Regulations – Overview

When we refer to the regulations, we generally mean the federal rules that govern award recipients' behavior under the terms of the award agreement.

"The regulations" typically show up in the award agreement by reference. There will be a clause in the agreement that invokes a regulation by name and includes the entirety of the regulation as a term of the agreement. A good example is USAID's standard provision M1. Applicability of 2 CFR 200 and 2 CFR 700 (DEC 2014), which says (in part) "All provisions of 2 CFR 200, 2 CFR 700, and all Standard Provisions attached to this agreement are applicable to the recipient…". Another example is USAID's inclusion of 22 CFR 228 by reference in its standard provision M8. USAID Eligibility Rules for Goods and Services (JUN 2012).

But sometimes the funding agency will enforce an applicable law without invoking a regulation, as USAID does (enforcing the Fly America Act) in its standard provision M17. Travel and International Air Transportation (DEC 2014). And sometimes, the law that is enforced is not a statute but is an executive order (another form of US law that is not enacted by Congress but is rather ordered by the President), as in USAID's standard provision M12. Preventing Terrorist Financing — Implementation of E.O. 13224 (AUG 2013). (I discuss the USAID SPs in greater detail in About USAID Standard Provisions and on additional pages referenced there.)

And (as if regulations, statutes and EOs weren't enough), federal agencies will also impose agency policy, as USAID does in its standard provision RAA4. Exchange Visitors and Participant Training (JUN 2012). Other areas where USAID imposes its internal policies on assistance recipients include special reporting requirements, construction restrictions, environmental impact studies/plans, etc. (Note that USAID's branding/marking policy is codified as regulation at 2 CFR 700, which is the regulation by which USAID adopts and codifies the OMB guidance at 2 CFR 200. See also About 2 CFR 200.)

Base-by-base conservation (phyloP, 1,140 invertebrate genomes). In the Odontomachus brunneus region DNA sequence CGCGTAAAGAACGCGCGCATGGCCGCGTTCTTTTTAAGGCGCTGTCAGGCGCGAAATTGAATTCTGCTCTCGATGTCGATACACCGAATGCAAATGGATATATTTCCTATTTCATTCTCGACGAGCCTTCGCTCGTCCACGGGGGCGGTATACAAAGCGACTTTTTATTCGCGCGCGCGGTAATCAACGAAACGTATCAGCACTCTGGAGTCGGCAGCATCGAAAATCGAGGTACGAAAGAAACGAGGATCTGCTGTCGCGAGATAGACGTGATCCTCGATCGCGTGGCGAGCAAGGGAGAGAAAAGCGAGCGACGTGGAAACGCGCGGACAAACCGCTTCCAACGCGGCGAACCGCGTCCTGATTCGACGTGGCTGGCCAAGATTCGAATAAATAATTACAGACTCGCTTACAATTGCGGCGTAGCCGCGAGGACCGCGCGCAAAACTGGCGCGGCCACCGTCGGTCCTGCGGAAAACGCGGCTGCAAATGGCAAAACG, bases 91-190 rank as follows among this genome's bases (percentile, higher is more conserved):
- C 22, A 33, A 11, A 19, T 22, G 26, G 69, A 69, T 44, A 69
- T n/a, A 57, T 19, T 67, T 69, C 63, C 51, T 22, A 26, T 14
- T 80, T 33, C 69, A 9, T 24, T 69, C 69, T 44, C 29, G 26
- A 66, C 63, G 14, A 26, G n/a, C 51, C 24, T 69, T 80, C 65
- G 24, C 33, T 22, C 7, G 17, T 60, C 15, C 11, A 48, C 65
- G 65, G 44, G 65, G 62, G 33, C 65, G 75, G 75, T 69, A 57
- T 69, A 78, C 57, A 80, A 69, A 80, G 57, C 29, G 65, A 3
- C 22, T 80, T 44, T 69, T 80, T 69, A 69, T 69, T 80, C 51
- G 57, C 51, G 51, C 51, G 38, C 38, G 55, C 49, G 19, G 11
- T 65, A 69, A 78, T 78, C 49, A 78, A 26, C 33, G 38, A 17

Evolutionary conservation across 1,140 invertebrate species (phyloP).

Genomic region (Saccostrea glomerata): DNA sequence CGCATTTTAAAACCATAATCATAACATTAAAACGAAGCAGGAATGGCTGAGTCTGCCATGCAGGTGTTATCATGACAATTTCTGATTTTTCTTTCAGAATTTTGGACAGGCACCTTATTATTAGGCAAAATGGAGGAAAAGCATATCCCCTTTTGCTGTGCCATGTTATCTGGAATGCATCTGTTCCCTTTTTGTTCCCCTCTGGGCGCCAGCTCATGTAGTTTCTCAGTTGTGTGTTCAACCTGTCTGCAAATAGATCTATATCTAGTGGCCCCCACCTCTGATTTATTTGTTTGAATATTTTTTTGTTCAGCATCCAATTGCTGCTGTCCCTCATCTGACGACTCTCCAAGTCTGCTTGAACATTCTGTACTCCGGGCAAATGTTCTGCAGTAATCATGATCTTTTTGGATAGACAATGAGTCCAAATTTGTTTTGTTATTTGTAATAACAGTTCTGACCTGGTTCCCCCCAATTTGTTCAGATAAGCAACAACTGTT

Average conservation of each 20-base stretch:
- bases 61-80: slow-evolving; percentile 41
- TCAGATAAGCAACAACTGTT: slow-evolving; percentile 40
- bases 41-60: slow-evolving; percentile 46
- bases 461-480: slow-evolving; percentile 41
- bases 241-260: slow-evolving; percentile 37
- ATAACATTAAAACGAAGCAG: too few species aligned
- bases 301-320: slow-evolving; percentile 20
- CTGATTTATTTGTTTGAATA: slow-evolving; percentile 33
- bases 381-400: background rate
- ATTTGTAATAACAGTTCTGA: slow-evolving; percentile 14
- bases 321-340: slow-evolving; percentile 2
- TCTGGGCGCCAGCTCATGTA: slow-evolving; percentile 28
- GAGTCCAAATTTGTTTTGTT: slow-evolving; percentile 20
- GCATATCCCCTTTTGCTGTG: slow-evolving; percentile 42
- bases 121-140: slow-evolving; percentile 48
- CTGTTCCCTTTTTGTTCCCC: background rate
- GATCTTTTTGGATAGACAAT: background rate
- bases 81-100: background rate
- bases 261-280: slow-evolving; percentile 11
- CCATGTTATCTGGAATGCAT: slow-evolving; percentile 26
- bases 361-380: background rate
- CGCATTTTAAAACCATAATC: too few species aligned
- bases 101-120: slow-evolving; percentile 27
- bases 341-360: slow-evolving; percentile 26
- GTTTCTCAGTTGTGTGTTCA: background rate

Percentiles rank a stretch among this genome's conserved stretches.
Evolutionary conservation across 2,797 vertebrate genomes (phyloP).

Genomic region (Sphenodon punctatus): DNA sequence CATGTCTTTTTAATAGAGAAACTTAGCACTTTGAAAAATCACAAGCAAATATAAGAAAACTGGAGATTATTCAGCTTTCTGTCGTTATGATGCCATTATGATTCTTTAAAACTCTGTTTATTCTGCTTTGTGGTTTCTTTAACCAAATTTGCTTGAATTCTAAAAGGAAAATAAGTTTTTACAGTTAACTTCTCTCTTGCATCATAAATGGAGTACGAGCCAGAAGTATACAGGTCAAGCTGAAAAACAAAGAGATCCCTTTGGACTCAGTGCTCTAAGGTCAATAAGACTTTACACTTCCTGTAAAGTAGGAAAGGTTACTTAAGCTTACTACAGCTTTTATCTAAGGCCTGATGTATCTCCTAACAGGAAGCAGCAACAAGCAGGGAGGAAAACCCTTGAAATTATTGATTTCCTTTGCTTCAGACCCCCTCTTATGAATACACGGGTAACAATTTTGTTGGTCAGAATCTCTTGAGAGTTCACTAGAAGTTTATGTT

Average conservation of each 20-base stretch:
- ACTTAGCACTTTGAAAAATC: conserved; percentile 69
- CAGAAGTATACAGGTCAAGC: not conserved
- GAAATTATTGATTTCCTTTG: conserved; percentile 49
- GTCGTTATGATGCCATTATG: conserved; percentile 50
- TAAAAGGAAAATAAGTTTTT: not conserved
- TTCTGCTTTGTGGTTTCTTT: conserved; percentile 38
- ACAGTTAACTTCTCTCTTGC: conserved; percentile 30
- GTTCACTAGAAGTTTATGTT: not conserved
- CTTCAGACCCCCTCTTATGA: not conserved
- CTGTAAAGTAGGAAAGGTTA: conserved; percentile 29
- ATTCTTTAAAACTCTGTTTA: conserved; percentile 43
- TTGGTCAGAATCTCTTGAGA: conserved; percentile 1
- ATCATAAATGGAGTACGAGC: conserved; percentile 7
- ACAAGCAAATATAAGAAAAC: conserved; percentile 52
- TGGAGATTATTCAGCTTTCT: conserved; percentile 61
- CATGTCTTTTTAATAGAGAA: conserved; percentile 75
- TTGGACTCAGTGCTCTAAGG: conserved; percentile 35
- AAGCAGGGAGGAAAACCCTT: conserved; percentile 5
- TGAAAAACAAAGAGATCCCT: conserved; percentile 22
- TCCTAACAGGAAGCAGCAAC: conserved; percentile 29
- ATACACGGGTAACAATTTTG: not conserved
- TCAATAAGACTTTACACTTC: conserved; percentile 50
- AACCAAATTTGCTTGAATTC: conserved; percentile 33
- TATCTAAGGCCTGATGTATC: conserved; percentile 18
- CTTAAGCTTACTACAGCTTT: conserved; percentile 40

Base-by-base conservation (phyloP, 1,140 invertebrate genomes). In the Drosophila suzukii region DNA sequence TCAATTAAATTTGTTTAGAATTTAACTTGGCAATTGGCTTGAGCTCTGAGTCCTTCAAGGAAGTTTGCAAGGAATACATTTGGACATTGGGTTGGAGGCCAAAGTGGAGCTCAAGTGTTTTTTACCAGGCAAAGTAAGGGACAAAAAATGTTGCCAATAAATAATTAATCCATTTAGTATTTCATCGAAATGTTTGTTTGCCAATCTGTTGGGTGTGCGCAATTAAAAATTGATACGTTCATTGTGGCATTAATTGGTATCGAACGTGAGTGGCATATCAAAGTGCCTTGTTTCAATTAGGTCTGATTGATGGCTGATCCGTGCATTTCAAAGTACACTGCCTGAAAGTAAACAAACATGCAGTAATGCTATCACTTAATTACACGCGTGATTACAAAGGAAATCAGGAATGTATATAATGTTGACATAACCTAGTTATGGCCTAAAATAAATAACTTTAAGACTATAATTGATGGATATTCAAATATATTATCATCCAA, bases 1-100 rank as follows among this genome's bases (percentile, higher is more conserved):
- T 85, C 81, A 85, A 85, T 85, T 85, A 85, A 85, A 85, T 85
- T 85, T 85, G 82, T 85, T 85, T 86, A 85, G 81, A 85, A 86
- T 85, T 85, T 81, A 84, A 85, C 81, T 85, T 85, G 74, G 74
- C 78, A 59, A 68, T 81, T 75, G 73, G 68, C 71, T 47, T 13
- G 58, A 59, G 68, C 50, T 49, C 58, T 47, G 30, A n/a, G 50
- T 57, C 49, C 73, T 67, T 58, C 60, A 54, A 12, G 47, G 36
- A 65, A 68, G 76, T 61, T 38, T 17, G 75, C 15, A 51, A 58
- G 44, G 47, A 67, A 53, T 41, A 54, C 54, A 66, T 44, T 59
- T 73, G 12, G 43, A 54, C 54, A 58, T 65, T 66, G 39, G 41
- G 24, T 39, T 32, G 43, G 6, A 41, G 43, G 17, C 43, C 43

See Regulations Background for links to resources on how regs are made and published.


See Links to Sources – 2 CFR 200/600/700 et al. for help in finding official sources on the web.


See also: About USAID Regulations and Policies; About DOS Regulations and Policies; About CDC Regulations and Policies; About the FAR (Federal Acquisition Regulation); About the Fly America rule; About 2 CFR 180


The following is a brief list of some of the key legislation that significantly impacts federal assistance awards.

  • Executive order 11541 (EO 11541 and subsequent others) — created the OMB;
  • Fly America Act of 1975 (49 USC 40118) — requires use of US flag air carriers for government-funded travel, see also this ariticle;
  • Grant & Cooperative Agreement Act of 1977 (PL 95-224) — clarifies the federal difference between assistance and acquisition;
  • Single Audit Act of 1984 (31 USC 7501-7507) — requires annual independent audit of federal assistance transactions, source of 2 CFR 200 Subpart F;
  • Limitation on Lobbying of 1989 (31 USC 1352) — prohibits expenditure of federal assistance funds on lobbying;
  • Executive Order 13224 (EO 13224 and annual renewals) — prohibits transactions with terrorists or their supporters;
  • Federal Financial Accountability and Transparency Act (FFATA) of 2006 (31 USC chapter 61) — requires public reporting of federal subawards and certain executive compensation;
  • Foreign Assistance Act of 1961 (22 USC chapter 32 subchapter 1 — USAID-specific; creates and funds USAID; causes USAID to implement 22 CFR 228 et. al.; see also About 22 CFR 228.)
  • Foreign Tax Reporting, etc. (http://2001-2009.state.gov/s/d/rm/c10444.htm and http://2001-2009.state.gov/s/d/rm/c10443.htm; Section 579 of Division E of Public Law 108-7 as amended by Section 506 of the FY 2004 FOAA, however note that this is all old info. More recent info doesn’t appear to be available at this time. Good luck.)
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